Online Health Care, the Rise of App Technology

Advances in technology, such as video chat and live-streaming apps are making it easier for people to keep in touch, no matter where they are. But what happens when we apply these technological advances to the very personal act of medical care? The rise of app technology has led to the development of new cybermedicine apps that allow patients to interact with doctors online. These apps operate much like urgent care centers and walk-in clinics by making it possible for patients to receive medical care outside of regular office hours or without having to set up appointments beforehand. All patients have to do is open one of these apps and connect with an available, real-life doctor in order to have medical issues diagnosed and treated. With the near-ubiquitous use of smartphones - or cameras on phones, at a minimum - doctors are able to check for a wide range of symptoms. For example, patients might be asked to hold their smartphone or tablet up to their eye or near their throat, so doctors can look for signs of an infection or illness. One app, HealthTap, says it has 72,000 doctors on call available to subscribers 24/7, 365 days a year. You can share photos, test results and speak live with a doctor all via your smartphone, web browser or telephone from anywhere in the world. There are different levels of plans available - it comes at a cost, of course - and doctors are able to write prescriptions and make referrals, depending on the level of care you choose. Some expect patient demand for virtual health care to increase in the coming years due to several factors, including the expansion of insurance coverage through the Affordable Care Act, an aging population, the increase of chronic diseases and the primary physician shortage, according to advocates of this technology at CVS Health.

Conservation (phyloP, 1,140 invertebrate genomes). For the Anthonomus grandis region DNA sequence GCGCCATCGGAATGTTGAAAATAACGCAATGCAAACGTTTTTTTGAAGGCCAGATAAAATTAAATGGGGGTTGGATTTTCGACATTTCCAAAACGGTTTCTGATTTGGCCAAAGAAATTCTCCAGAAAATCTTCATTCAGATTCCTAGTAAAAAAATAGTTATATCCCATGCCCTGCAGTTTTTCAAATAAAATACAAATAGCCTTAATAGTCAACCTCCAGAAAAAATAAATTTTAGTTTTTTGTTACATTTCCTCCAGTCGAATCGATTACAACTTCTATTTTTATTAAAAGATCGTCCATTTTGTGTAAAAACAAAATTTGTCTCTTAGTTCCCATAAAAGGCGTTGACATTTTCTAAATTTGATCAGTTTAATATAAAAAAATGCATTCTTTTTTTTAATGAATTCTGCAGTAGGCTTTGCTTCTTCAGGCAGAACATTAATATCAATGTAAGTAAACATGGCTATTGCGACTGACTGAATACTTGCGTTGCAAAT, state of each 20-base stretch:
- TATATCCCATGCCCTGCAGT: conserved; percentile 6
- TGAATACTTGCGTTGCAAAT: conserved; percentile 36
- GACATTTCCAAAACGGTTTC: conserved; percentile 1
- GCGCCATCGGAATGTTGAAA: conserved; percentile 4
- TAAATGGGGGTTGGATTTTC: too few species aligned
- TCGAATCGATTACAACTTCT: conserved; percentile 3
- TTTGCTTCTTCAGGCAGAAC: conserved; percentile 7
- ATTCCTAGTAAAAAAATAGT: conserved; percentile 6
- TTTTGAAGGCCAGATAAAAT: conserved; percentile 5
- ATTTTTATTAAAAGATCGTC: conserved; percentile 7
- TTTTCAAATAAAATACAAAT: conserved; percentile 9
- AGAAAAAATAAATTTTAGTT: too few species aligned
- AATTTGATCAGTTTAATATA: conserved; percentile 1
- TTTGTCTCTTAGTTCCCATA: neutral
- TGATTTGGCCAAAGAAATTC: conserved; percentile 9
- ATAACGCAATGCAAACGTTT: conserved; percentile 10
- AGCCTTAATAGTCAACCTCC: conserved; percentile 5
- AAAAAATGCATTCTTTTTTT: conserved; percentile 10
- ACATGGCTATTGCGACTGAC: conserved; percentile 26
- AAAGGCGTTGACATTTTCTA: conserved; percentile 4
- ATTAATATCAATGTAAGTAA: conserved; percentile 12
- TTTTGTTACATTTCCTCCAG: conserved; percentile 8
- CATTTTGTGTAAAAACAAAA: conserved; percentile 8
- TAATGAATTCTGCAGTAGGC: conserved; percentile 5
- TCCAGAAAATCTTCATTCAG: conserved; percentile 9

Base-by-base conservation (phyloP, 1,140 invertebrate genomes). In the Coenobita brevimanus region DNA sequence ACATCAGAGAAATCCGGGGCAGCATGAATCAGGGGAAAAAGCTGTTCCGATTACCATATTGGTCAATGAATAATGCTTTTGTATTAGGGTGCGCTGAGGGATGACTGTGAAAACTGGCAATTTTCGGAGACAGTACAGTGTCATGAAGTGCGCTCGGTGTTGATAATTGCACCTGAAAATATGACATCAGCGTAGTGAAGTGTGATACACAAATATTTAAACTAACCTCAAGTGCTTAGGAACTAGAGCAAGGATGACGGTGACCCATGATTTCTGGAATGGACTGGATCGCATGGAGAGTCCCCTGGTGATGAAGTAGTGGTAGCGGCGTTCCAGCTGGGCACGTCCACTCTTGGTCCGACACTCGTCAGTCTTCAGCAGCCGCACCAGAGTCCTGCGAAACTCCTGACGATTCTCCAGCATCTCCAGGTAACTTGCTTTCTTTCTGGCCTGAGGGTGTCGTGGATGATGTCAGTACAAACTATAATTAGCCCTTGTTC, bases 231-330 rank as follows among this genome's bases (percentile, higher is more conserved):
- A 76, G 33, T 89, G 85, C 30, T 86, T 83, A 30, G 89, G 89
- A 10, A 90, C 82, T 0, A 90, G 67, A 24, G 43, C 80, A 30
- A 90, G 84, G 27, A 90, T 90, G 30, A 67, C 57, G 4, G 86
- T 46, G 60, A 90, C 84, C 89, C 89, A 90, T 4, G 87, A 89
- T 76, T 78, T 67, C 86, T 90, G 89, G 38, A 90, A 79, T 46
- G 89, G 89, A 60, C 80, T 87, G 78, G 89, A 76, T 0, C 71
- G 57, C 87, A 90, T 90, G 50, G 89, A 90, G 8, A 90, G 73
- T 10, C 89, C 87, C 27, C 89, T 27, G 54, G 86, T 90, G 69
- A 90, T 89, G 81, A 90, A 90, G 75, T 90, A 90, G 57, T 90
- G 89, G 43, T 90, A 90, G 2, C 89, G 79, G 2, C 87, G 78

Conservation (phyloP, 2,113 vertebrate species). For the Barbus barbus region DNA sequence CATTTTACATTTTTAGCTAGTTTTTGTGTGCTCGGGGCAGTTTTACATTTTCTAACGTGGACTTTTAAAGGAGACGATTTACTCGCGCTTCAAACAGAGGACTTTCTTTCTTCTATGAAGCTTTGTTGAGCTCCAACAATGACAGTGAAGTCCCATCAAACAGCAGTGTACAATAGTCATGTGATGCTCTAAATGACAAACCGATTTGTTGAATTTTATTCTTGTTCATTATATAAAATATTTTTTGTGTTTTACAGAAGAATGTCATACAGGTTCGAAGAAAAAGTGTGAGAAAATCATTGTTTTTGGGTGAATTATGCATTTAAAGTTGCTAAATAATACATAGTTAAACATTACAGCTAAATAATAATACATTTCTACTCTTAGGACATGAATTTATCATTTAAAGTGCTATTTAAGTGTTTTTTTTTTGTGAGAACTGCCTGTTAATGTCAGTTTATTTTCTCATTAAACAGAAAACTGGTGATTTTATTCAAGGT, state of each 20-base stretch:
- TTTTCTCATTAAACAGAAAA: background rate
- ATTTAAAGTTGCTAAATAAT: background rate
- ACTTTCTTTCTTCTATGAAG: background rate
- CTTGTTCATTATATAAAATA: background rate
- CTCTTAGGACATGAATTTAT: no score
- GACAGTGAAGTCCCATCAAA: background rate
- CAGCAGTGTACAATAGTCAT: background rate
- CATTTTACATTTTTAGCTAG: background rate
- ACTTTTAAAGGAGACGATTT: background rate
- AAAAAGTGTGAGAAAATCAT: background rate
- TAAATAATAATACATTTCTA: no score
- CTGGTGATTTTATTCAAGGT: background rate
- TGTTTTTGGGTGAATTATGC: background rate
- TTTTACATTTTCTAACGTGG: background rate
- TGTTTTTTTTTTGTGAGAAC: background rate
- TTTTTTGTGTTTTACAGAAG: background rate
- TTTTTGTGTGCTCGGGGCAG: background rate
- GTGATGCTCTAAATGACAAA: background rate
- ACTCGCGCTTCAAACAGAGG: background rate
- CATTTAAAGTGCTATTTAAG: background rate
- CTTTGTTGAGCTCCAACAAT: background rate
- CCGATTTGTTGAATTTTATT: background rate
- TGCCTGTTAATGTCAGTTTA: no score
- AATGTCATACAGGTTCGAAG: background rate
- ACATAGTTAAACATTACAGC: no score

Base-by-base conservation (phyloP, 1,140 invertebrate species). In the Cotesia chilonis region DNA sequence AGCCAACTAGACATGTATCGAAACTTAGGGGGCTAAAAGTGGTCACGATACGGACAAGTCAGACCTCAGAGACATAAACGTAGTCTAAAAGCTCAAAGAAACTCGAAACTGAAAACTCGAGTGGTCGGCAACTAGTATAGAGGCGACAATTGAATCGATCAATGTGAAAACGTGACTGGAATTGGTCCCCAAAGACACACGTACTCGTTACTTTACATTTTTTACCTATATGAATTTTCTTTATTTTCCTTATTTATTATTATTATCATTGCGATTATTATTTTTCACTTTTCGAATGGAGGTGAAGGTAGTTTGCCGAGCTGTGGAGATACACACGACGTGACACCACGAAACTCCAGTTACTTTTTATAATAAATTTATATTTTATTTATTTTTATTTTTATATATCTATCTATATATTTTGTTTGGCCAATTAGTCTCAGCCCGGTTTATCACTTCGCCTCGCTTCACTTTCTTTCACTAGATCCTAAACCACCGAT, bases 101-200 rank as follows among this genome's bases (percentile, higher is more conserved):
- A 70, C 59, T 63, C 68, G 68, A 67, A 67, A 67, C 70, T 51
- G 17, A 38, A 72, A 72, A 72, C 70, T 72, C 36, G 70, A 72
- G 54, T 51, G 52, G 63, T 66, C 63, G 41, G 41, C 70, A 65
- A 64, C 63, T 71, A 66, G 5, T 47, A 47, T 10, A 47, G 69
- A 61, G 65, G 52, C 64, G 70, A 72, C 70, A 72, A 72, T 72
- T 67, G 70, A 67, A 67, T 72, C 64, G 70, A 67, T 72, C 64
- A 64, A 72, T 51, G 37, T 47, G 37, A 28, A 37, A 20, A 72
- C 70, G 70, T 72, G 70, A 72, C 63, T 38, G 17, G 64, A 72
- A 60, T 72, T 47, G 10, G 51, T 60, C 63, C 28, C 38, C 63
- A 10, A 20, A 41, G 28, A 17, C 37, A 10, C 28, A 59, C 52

Benefits of Virtual doctor visits

Virtual doctor visits offer advantages for both doctors and patients. Some of the pros include:
  • Early treatment- The convenience of these visits increases the chance of patients seeking treatment early instead of waiting for their condition to get worse, which can help save on health care costs.
  • Convenience- Patients can visit with a doctor online at convenient times from almost any location rather than having to schedule appointments during work hours.
Conversely, the main concern with virtual visits seems to be that some patients might overuse them and seek treatment for any minor medical issue they experience, which could end up costing insurance companies more money. For now, the benefits of these visits outweigh the potential risks.

Uber for Doctor House Calls

In this "smart" age, it often seems as though there is an app for everything. Locate a destination? Check. Order your Starbucks? Check. Scratch an itch on your nose? Well, not quite yet, but you know it's coming. The health care industry isn't immune to the app age. Far from it. It seems health care awareness is on the uptick everywhere as our Concorde students and graduates know too well. And now, there are new smartphone apps that can deliver a doctor to your doorstep. A New York Times article detailed the new app, Heal, a smartphone app similar to the on-demand car service, Uber. Users download the app onto their smartphones and then type in a few details such as address and the reason for the visit. After adding a credit card and a request for a family doctor or pediatrician, the physician arrives in 20-60 minutes for a flat fee of $99.